So, what are the shows that add more? Well, the only "Non-Traditional Court Show" to win the Emmy award for best Courtroom Series was "Last Shot with Judge Gunn". This show, didn't seem to last long, and I'm going off the notes and what few clips I can find, it is basically "Celebrity Rehab", without the Celebrities, or really the rehab, and it's based around a courtroom. Now it's intentions are interesting, it's actually on a program, a television program, that Judge Mary Ann Gunn implemented in her state Arkansas, but this is basically a reality program which is disguised as a court show, where the defendants are all drug users, (In fact, it's often been criticized for calling itself a "Drug Court" and they must go through this program and we see the results of that program and they must stay sober throughout the whole time.) Despite the Emmy win, this show was pretty panned even from many drug court advocate groups and frankly, watching this episode I found on Vimeo, uh, this is basically a melodrama reality series and it's pretty much just preaching through the tool of exploitation. Not that drug abuse isn't a problem that shouldn't be admonished, and that's not even inherently a bad thing to weave into a courtroom show, but "non-traditional" is right. If this show, was in a regular 4 white walls room and the judge was in normal t-shirt and jeans, and the people talking to her, updating on information were just her associates, also in common clothes, not much really changes. If anything, this is a better idea for a soap opera than a judge show! Or, a segment on "Dr. Phil." or something like that.

That's where these shows tend to go, you know how I mentioned that there's fewer and fewer talk shows than their used to be on daytime? Well, that's true, but lately, if you watch some of these lesser judge shows, you basically can look at them and the plaintiff and defendant and realize, that they basically are just talk shows now. Instead of a moderator, you have a literal judge. Let's take, one of the more popular shows "Judge Mathis", that's been on the air for 17 years, one of the longest lasting courtroom series and judges on television, and, it's barely a courtroom show. I mean, even looking at the introductions of the litigants when they walk up to their podiums, let's grab a random episode here, and just listen to how the narrator discusses their case, and compare that to an old "The People's Court" episode. (Or even, most new ones for that matter)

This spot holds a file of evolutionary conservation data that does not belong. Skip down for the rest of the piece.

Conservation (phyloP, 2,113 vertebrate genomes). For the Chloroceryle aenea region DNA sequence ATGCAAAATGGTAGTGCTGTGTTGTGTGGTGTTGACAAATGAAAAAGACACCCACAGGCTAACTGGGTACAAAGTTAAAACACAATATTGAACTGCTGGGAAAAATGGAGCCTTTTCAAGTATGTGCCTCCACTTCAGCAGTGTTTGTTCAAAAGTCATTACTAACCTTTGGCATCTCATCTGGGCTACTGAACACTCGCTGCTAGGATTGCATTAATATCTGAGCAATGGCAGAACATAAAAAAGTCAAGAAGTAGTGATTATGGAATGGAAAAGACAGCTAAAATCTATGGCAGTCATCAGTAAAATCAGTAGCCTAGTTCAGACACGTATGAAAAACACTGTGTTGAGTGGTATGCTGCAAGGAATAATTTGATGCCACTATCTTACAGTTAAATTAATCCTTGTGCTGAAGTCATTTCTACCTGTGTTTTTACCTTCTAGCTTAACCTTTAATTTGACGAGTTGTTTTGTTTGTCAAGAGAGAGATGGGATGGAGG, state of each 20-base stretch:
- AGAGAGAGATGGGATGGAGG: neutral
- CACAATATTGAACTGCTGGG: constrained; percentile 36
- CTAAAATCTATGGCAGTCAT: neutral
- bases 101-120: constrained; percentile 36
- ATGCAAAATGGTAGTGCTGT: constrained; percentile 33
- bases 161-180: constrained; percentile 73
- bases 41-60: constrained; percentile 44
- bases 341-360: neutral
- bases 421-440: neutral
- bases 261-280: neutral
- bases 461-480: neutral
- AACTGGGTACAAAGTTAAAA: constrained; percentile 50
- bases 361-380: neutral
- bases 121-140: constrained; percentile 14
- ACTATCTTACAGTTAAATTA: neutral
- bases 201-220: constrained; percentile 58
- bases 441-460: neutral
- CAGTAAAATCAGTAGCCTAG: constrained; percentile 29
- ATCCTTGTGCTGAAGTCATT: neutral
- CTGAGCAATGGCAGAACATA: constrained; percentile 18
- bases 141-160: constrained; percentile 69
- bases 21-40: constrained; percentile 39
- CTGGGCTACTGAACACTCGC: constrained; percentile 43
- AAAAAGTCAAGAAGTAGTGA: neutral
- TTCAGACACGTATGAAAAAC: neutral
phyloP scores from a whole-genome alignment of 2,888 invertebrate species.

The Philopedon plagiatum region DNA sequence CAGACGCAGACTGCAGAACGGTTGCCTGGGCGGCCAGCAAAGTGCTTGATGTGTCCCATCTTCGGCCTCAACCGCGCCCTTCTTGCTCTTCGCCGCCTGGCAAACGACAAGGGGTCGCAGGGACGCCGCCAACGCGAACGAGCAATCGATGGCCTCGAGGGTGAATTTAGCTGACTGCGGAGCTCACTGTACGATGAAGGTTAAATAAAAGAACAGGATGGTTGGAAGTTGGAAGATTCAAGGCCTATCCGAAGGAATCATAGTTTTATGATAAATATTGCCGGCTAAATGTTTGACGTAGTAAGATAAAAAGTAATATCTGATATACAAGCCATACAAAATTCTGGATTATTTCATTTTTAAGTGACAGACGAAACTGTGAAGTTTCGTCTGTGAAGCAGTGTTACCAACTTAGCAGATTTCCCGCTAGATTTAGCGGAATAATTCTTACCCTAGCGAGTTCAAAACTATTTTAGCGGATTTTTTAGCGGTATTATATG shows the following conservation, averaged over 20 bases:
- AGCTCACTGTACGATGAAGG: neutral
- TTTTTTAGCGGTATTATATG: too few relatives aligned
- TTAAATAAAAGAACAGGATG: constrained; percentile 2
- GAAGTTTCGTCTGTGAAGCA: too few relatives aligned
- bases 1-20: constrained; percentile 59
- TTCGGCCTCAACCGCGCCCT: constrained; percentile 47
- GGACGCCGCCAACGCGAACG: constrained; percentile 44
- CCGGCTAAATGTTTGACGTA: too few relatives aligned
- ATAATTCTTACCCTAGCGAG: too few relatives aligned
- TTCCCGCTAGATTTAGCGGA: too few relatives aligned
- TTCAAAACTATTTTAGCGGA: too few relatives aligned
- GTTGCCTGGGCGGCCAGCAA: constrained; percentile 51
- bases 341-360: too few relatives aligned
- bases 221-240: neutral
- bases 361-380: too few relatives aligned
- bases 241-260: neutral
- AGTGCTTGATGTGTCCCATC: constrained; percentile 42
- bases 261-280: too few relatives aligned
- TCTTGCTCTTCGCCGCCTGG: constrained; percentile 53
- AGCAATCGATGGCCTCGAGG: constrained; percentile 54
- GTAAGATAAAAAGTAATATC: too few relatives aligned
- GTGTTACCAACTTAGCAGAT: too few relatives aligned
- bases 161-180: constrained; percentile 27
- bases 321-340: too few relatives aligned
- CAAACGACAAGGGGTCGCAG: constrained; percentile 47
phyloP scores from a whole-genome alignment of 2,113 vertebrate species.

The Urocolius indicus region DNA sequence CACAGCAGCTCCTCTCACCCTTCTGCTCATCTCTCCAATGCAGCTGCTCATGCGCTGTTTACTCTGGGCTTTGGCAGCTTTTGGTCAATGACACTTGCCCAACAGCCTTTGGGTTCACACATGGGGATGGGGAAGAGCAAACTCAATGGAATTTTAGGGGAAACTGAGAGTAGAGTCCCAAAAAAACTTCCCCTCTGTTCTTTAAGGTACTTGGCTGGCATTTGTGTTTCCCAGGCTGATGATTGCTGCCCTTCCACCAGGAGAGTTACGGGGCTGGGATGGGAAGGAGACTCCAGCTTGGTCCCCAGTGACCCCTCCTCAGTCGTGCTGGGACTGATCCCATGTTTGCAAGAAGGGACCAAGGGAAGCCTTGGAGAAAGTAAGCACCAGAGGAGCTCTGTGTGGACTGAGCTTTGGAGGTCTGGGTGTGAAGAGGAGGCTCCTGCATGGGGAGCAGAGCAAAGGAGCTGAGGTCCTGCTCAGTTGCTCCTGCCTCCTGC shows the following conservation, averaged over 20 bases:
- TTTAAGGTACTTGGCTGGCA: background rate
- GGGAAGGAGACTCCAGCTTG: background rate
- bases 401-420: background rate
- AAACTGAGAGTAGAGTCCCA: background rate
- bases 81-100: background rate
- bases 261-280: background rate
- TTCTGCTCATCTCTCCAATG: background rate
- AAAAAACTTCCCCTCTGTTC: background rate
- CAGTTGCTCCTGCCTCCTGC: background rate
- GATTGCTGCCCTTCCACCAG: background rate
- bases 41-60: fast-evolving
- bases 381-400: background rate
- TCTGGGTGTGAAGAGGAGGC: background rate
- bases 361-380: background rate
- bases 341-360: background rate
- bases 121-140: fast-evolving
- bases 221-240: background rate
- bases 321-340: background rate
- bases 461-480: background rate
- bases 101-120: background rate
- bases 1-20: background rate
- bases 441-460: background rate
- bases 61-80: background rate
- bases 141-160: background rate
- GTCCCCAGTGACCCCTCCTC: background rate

Yeah, there's talk about, the two litigants bitching about the other and their personal lives and how they feel about each other, and then, "Oh, by the way, the case is about a phone bill." Did you catch that? All this, how horrible she is, how horrible she is worst," and we're suing over a phone bill. Yeah, imagine this isn't a case, and this was, an old episode of "Sally Jesse Raphael" would you know the difference? (And no, most of the cases themselves, they rarely ever focus on the case, just the character and behaviors of the litigants and then, maybe talking a bit about what they're suing over) Now, it's seventeen years later after the show originally aired and sure things change, and a lot of "Judge Mathis"'s appeal is that, he's got a decent backstory, somebody who started as a criminal and then dealt with a lot of these issues and demons that his litigants deal with but also overcame it to become a lawyer and then a judge, there's a certain appeal to that. Come to think of it, it also sounds like a lot of the appeal of Montel Williams back when he had a talk show. Yeah, you see what I mean when I say, these courtroom shows are basically modern-day talk shows? Mathis is Montel Williams, without those annoying Sylvia Browne episodes, Judge Judy is Morton Downey, Jr. yelling and flipping out and insulting the litigants every chance she gets, Judge David Young, who was a good judge the first season despite a wonderfully flamboyant personality, just became Maury Povich by the end 'cause every episode had a lie detector test. (There's a couple shows that are basically revamped Maury Povich shows, and more importantly, lie detector test results aren't valid pieces of evidence in court!) And obviously, "Eye for an Eye" was just, Jerry Springer meets bad years of Jenny Jones, meets, who's that other awful one, the British guy that's on now? That guy. Judge Hatchett's probably Sally Jesse Raphael, always trying to fix and get to the root cause of things, often involving helping people, Judge Pirro is, well, she's just a publicity whore it seems like most of the time, but she's probably that guy on "Loveline", not Adam Corolla the other one. Dr. Drew Pinsky, only political legal consultant instead of, just a random former celebrity psychiatrist, sorta who shows up in weird places for interviews and to keep what's left of his fame. I'm sure this game could go on and on really but, that's what happened, this genre didn't necessarily take over, it evolved, or devolved into a meld of some of the other shows it was surrounding, to the point where those shows, have kinda begun to get faded out as these other exploitative shows, based around a courtroom, have taken over.